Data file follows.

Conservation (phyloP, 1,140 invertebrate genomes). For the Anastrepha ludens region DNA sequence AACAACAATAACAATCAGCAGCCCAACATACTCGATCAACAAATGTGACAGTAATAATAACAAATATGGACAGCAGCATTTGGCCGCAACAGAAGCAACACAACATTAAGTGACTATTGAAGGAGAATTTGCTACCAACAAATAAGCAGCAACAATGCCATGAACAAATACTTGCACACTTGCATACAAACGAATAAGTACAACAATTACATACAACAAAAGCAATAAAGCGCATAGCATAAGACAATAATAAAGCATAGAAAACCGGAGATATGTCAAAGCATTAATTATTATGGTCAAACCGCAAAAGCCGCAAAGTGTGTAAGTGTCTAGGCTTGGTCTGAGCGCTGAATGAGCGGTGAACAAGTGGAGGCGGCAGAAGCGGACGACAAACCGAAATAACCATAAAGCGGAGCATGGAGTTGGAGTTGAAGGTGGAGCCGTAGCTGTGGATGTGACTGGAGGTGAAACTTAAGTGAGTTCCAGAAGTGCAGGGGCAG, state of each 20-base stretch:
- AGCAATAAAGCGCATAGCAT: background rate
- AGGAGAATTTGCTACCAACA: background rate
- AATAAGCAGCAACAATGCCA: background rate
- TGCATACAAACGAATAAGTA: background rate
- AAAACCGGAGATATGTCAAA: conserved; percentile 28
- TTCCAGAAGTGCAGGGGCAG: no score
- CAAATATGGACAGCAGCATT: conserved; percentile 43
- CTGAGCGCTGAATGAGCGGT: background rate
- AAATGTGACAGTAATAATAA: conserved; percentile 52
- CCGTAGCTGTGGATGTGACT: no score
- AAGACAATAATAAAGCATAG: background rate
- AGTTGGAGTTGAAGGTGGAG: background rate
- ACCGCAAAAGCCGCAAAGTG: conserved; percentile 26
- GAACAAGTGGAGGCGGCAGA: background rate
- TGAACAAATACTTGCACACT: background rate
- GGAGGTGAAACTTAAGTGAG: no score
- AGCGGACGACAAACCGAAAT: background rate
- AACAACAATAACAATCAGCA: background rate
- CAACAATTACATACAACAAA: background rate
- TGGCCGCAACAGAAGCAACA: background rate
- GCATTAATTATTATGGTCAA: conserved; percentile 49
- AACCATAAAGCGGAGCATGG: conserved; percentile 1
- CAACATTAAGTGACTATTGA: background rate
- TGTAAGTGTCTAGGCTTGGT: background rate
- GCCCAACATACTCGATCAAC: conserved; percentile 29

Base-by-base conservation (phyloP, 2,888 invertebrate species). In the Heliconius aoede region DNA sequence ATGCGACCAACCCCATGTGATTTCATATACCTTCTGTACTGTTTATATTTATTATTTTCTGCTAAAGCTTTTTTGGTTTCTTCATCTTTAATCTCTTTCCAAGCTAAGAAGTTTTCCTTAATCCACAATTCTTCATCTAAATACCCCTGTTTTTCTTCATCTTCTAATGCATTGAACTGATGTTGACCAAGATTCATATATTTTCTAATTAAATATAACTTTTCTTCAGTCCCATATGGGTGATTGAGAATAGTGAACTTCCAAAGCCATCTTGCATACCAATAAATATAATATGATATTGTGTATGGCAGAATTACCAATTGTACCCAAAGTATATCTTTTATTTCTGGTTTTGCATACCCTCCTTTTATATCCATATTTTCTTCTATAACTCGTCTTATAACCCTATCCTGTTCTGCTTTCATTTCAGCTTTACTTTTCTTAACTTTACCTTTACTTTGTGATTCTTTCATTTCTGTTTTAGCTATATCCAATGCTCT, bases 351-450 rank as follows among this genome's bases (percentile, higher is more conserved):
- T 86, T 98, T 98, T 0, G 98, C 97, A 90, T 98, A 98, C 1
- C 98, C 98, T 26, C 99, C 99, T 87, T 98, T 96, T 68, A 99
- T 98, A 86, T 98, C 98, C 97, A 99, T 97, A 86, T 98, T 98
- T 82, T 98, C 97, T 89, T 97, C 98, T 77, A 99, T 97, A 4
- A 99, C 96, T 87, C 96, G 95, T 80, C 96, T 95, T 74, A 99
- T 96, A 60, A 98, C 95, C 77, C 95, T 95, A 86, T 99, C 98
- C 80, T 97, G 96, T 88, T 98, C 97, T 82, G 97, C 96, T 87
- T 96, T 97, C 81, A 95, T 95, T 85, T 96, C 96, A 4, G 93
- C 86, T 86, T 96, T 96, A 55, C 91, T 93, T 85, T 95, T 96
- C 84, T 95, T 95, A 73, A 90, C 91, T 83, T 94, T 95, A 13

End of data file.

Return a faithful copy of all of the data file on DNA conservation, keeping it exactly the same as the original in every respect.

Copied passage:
Conservation (phyloP, 1,140 invertebrate genomes). For the Anastrepha ludens region DNA sequence AACAACAATAACAATCAGCAGCCCAACATACTCGATCAACAAATGTGACAGTAATAATAACAAATATGGACAGCAGCATTTGGCCGCAACAGAAGCAACACAACATTAAGTGACTATTGAAGGAGAATTTGCTACCAACAAATAAGCAGCAACAATGCCATGAACAAATACTTGCACACTTGCATACAAACGAATAAGTACAACAATTACATACAACAAAAGCAATAAAGCGCATAGCATAAGACAATAATAAAGCATAGAAAACCGGAGATATGTCAAAGCATTAATTATTATGGTCAAACCGCAAAAGCCGCAAAGTGTGTAAGTGTCTAGGCTTGGTCTGAGCGCTGAATGAGCGGTGAACAAGTGGAGGCGGCAGAAGCGGACGACAAACCGAAATAACCATAAAGCGGAGCATGGAGTTGGAGTTGAAGGTGGAGCCGTAGCTGTGGATGTGACTGGAGGTGAAACTTAAGTGAGTTCCAGAAGTGCAGGGGCAG, state of each 20-base stretch:
- AGCAATAAAGCGCATAGCAT: background rate
- AGGAGAATTTGCTACCAACA: background rate
- AATAAGCAGCAACAATGCCA: background rate
- TGCATACAAACGAATAAGTA: background rate
- AAAACCGGAGATATGTCAAA: conserved; percentile 28
- TTCCAGAAGTGCAGGGGCAG: no score
- CAAATATGGACAGCAGCATT: conserved; percentile 43
- CTGAGCGCTGAATGAGCGGT: background rate
- AAATGTGACAGTAATAATAA: conserved; percentile 52
- CCGTAGCTGTGGATGTGACT: no score
- AAGACAATAATAAAGCATAG: background rate
- AGTTGGAGTTGAAGGTGGAG: background rate
- ACCGCAAAAGCCGCAAAGTG: conserved; percentile 26
- GAACAAGTGGAGGCGGCAGA: background rate
- TGAACAAATACTTGCACACT: background rate
- GGAGGTGAAACTTAAGTGAG: no score
- AGCGGACGACAAACCGAAAT: background rate
- AACAACAATAACAATCAGCA: background rate
- CAACAATTACATACAACAAA: background rate
- TGGCCGCAACAGAAGCAACA: background rate
- GCATTAATTATTATGGTCAA: conserved; percentile 49
- AACCATAAAGCGGAGCATGG: conserved; percentile 1
- CAACATTAAGTGACTATTGA: background rate
- TGTAAGTGTCTAGGCTTGGT: background rate
- GCCCAACATACTCGATCAAC: conserved; percentile 29

Base-by-base conservation (phyloP, 2,888 invertebrate species). In the Heliconius aoede region DNA sequence ATGCGACCAACCCCATGTGATTTCATATACCTTCTGTACTGTTTATATTTATTATTTTCTGCTAAAGCTTTTTTGGTTTCTTCATCTTTAATCTCTTTCCAAGCTAAGAAGTTTTCCTTAATCCACAATTCTTCATCTAAATACCCCTGTTTTTCTTCATCTTCTAATGCATTGAACTGATGTTGACCAAGATTCATATATTTTCTAATTAAATATAACTTTTCTTCAGTCCCATATGGGTGATTGAGAATAGTGAACTTCCAAAGCCATCTTGCATACCAATAAATATAATATGATATTGTGTATGGCAGAATTACCAATTGTACCCAAAGTATATCTTTTATTTCTGGTTTTGCATACCCTCCTTTTATATCCATATTTTCTTCTATAACTCGTCTTATAACCCTATCCTGTTCTGCTTTCATTTCAGCTTTACTTTTCTTAACTTTACCTTTACTTTGTGATTCTTTCATTTCTGTTTTAGCTATATCCAATGCTCT, bases 351-450 rank as follows among this genome's bases (percentile, higher is more conserved):
- T 86, T 98, T 98, T 0, G 98, C 97, A 90, T 98, A 98, C 1
- C 98, C 98, T 26, C 99, C 99, T 87, T 98, T 96, T 68, A 99
- T 98, A 86, T 98, C 98, C 97, A 99, T 97, A 86, T 98, T 98
- T 82, T 98, C 97, T 89, T 97, C 98, T 77, A 99, T 97, A 4
- A 99, C 96, T 87, C 96, G 95, T 80, C 96, T 95, T 74, A 99
- T 96, A 60, A 98, C 95, C 77, C 95, T 95, A 86, T 99, C 98
- C 80, T 97, G 96, T 88, T 98, C 97, T 82, G 97, C 96, T 87
- T 96, T 97, C 81, A 95, T 95, T 85, T 96, C 96, A 4, G 93
- C 86, T 86, T 96, T 96, A 55, C 91, T 93, T 85, T 95, T 96
- C 84, T 95, T 95, A 73, A 90, C 91, T 83, T 94, T 95, A 13